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Thread: Pyrodex more corrosive than real black powder?

  1. #1

    Default Pyrodex more corrosive than real black powder?

    Have seen comments elsewhere that Pyrodex is worse than real black powder with regards to corrosive effects. Can anyone confirm this factually? If so, what difference could it make with proper cleaning as soon as possible after shooting (end of hunting day)?

  2. #2


    Lots of apples and oranges when people start talking corrosion.

    To clarify, NEITHER is corrosive until it's been fired. The powder itself won't hurt your barrel. It's the combustion products that do the work if you leave them in the bore. You could load a gun and leave it that way for a year without corrosion. Heck, you have to check really old guns to see if they're loaded, because often they are. And the black powder in them will still ignite.

    Pyrodex RESIDUE from firing is a whole lot more corrosive in my experience than black powder. Did a lot of looking into it, and the skunk in the wood pile is the perclorates it contains. You really, really want to get them out of the bore, or they'll cause serious pitting, usually starting in the groove right up against the rifling.

    But clean the bore well, and there is ZERO issue with either Pyrodex or real black. All the knocks you hear against real black are sales pitch from the guys who make and sell the subs like Pyrodex.

    In fact, real black is easier to clean thoroughly than pyro. Warmish water with maybe a tiny bit of dish soap does it fine. Same will work with pyro, but you have to work at it longer and be a lot more careful after the fact. Be careful of hot water, because it will cause "flash" rusting that forms almost immediately. I'd rather use room temp water than anything warmer.

    My routine with any powder is to clean, dry and oil the bore, then wait a couple of days and run a tight dry patch down the bore. No prob? Not yet. Wait a week and do it again. If you see anything at all on the patch, clean the bore again.

    I use both black and pyro, as well as some of the other subs. Gotta have black for flinters and it's more accurate than subs in a number of my guns. But as a matter of routine, I'll shoot both black and subs in my guns to see which is the most accurate, then go with the one that wins.

    One more thing I've found in damp climates- Pellets deteriorate fast after you open the box. At the very least velocity starts to fall off after a few months, and worst, they can get harder to ignite. If I open a pack of pellets I try to use them up sooner rather than later. Loose powder has been a lot more stable for me over the long term, both for velocity retention and for ignition.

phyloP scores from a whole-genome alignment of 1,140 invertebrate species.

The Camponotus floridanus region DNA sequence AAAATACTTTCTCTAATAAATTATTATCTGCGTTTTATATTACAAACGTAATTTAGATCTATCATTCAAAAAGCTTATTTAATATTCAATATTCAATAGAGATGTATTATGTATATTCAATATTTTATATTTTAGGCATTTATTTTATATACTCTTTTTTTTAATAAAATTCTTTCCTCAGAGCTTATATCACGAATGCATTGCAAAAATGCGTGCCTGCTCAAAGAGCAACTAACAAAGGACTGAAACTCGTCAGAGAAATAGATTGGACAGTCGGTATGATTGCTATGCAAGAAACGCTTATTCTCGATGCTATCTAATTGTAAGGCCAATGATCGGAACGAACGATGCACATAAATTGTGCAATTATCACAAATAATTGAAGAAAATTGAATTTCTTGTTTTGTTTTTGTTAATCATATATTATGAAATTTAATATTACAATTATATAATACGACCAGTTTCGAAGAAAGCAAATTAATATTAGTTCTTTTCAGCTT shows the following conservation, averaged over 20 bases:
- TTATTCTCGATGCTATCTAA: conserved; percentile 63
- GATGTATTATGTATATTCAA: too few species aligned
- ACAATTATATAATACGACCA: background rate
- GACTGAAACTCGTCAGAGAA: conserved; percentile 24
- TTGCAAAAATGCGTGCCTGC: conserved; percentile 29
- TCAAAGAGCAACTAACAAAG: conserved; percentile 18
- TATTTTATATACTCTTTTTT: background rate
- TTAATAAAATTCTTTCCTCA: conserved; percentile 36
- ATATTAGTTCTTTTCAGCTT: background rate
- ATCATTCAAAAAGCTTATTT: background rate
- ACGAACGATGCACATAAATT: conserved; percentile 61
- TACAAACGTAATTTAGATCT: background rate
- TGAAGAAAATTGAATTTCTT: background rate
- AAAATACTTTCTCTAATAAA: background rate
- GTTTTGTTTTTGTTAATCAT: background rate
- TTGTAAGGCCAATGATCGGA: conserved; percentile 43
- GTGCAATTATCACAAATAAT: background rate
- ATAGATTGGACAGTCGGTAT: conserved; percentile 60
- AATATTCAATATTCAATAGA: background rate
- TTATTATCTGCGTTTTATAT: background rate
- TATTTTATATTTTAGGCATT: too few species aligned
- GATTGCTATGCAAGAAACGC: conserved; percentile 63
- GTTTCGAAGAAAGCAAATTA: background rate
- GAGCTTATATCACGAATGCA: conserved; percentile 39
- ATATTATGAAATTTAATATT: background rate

3. #3
    Join Date
    Jan 2007


    I've not experienced much corrosion in the gun itself with pyro, but when I had a scope on my inline, it ate the living heck out of the finish on the bottom of the scope......was an older bushnell scope but I assume it does this to new ones to. Anyone got a fix for this?

  4. #4


    Appreciate the information.

  5. #5
    Join Date
    Oct 2010
    Sandpoint, ID


    Any experience with Triple Seven?

    I'm moving from a Savage ML10 to a more primative side hammer and need to find an easy to clean and consistant powder.
    Somewhere along the way I have lost the ability to act politically correct. If you should find it, please feel free to keep it.

  6. #6


    A bud will use nothing else in sidehammer caplocks ranging from 32 cal all the way up to 62 cal, swapping between 2f and 3f depending on which the gun prefers. Dandy stuff, accurate as heck, and easy cleaning. Expensive sure, but you use less for the same results. He moved recently and left me 6 jugs, but I haven't done much more than make it go bang so far. I certainly plan to use all 6 jugs testing though, to see if it will help me shoot as well as he does with it!

  7. #7


    A little black electrical tape on the scope where the fouling is causing problems helps. After you get done shooting just peel it off and wipe it down with a oily rag. I shoot 2f, 3f and loose pyrodex. I let the gun decide what I use in them. I have never had good results with pellets in any of my guns. Shoot both through a conograph and I think you will see a big difference.


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